The Anglo-Australian rivalry that began at the Melbourne cricket ground on 15 March 1877 has featured not just heroic deeds with bat and ball but also, in the words of one journalist, ‘some of the loudest rows, fiercest finger-pointing and most unpleasant facial hair in the history of sport’. “Stiff Upper Lips and Baggy Green Caps” brings together the 500 wittiest and most wounding insults from 128 years of Ashes test matches. It shows the cricketing heroes of England and Australia to be as gifted at the coarse arts of insult and abuse as at the finer arts of batting and bowling – from the chilly diplomatic exchanges and hilarious crowd barracking that accompanied England’s controversial Bodyline tour of 1932-3 to the cruelly memorable ‘sledging’ of today’s game, as practised by such masters of the genre as Shane Warne and Glenn McGrath. The thrilling Ashes series of 2005 has whetted appetites for the next chapter in sport’s oldest international contest beginning with the first test match in Brisbane on 23 November 2006. “Stiff Upper Lips and Baggy Green Caps” makes a tasty appetizer before the main course begins…

About the Author
Jonathan L’Estrange works in publishing and lives in Oxford. When he is not gardening, cooking or walking in the Cotswolds, he muses on whether the time might have finally come to subscribe to Sky for the cricket.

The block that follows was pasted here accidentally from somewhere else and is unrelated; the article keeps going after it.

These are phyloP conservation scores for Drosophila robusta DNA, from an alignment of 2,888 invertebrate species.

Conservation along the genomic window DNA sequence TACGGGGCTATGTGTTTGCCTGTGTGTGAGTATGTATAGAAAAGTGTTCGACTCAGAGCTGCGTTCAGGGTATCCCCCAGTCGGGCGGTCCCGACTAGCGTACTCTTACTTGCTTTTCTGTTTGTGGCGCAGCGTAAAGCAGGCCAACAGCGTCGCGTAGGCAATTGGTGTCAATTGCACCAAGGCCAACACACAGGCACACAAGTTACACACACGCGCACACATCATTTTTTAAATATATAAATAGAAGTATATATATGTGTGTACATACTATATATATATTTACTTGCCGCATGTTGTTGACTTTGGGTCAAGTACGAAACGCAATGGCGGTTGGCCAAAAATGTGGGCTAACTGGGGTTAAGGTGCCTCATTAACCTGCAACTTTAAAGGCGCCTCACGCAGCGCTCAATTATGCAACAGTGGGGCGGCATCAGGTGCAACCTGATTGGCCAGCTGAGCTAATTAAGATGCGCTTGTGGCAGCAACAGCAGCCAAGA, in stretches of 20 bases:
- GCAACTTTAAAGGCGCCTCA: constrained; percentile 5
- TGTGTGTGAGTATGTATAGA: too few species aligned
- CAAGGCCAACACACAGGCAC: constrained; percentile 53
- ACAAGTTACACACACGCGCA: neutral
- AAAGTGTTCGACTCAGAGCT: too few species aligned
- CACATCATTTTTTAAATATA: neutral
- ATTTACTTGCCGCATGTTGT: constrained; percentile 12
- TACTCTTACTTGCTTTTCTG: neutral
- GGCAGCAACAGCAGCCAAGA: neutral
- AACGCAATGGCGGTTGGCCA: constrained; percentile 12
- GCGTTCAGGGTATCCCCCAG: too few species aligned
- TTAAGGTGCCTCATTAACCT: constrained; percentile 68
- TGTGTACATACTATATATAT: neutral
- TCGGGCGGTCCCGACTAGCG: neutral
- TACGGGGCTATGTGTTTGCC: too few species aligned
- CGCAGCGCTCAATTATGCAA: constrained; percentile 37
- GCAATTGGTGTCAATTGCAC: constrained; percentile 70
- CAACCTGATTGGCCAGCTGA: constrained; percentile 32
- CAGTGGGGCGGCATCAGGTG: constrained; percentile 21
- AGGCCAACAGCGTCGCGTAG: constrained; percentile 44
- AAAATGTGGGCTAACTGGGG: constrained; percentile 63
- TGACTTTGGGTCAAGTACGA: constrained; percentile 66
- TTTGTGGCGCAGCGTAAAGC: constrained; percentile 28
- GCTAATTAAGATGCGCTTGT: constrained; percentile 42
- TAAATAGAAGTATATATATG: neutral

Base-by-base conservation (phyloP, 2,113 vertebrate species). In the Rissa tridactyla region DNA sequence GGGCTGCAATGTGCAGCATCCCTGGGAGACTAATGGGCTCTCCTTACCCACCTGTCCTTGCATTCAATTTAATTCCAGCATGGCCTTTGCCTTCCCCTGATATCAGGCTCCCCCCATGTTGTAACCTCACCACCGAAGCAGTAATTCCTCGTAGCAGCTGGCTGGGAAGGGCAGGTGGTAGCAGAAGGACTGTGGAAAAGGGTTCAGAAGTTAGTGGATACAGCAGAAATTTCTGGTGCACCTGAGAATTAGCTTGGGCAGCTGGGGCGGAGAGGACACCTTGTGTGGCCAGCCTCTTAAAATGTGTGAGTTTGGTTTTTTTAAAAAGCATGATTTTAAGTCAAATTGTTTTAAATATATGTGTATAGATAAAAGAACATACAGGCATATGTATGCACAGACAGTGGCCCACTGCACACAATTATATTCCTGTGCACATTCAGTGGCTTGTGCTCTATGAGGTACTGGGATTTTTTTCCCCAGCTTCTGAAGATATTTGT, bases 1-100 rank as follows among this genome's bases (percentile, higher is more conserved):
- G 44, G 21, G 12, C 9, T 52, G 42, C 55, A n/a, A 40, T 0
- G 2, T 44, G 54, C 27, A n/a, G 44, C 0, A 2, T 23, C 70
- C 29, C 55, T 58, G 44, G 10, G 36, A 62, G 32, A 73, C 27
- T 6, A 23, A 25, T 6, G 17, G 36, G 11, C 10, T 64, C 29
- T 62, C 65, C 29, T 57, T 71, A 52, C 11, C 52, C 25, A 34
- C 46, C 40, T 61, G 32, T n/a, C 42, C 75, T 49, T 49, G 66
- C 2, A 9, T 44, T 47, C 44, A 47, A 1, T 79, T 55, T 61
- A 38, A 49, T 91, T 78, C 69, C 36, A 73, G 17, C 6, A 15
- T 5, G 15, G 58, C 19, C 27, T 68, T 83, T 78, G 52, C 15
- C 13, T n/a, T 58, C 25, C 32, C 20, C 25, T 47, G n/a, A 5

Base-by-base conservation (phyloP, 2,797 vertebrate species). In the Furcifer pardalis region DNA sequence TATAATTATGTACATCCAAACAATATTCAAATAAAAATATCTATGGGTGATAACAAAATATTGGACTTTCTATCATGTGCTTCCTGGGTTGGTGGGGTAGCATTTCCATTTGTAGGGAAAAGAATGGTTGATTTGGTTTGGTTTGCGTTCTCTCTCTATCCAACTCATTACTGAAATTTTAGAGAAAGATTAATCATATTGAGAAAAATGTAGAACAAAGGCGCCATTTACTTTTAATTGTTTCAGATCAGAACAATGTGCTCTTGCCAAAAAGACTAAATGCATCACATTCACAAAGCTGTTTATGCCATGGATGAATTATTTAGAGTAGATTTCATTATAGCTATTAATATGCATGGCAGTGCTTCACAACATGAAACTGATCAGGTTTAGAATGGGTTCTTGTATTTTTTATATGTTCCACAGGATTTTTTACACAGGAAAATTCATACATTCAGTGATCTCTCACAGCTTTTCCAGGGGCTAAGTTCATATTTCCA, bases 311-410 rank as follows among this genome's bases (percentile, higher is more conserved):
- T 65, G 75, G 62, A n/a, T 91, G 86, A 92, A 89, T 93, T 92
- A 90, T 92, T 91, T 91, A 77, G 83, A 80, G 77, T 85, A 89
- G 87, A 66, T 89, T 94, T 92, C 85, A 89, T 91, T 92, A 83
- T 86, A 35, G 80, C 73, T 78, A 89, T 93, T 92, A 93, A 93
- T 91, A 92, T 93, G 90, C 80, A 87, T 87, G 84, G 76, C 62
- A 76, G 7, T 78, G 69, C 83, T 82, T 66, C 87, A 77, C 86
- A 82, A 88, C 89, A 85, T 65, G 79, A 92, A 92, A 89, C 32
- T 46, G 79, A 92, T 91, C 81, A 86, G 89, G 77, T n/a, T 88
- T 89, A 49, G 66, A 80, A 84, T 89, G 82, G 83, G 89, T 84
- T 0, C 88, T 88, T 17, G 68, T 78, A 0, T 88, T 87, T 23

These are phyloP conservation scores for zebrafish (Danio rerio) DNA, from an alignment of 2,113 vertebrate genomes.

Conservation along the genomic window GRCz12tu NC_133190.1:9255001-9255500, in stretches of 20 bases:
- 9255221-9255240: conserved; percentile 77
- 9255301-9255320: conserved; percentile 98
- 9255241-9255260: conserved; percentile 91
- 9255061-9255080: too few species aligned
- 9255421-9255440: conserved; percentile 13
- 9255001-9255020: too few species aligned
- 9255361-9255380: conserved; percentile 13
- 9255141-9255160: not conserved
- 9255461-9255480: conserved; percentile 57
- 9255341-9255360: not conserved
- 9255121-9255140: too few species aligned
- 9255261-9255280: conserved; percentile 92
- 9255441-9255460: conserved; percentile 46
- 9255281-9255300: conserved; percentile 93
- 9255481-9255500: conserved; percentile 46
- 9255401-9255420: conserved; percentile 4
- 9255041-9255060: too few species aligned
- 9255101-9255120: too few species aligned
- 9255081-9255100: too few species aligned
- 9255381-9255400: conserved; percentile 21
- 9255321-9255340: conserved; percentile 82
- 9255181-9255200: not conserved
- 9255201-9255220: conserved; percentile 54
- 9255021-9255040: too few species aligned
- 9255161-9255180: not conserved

What’s a dill?

Ah, splendid. Wraye emails to reveal the two words Shane Warne uttered in earshot of the stump mic were “Fucking dill” and “softcock”. There’s a bit of a hoohar going on about the microphone, which has provided immense amusement to me and no doubt most people – but not Australia. They were unaware their poetry was being broadcast, and would like to be left alone to abuse and torment South Africa in private. Fair enough if you ask me.

What, though, is a dill? Because for most of my life, my brother’s called me a dill-head, dill-brain and a f****** dill-weed (in a brotherly sort of way you understand). I always took them as a compliment, but now that I’m significantly taller than him, I might have to take issue with the term dill!

Ponting the ‘smart arse’

Lou Rowan, former Test umpire, has branded Ricky Ponting a ‘smart arse’ and says he’s a disgrace to his country. Just put this up on Cricinfo.

“Ponting is a smart arse and a disaster as leader. The conduct of him and his players is absolutely disgraceful,” Rowan told Fox Sports. “He has no control over his players. It is an insult to former players and people associated with the game.”


Sledging? By South Africans? Horrors!

Pat Symcox has come out with the startling news that there might be a bit of the old verbals in the upcoming Test series between Australia and South Africa.

He also says that the South Africans have a ‘cunning plan’ to deal with Warne, who has a record against South Africa similar to McDonald’s record against cows.

Bring. It. On.

Football’s own goal

Enjoyable piece by Jim Maxwell on his Ashes blog: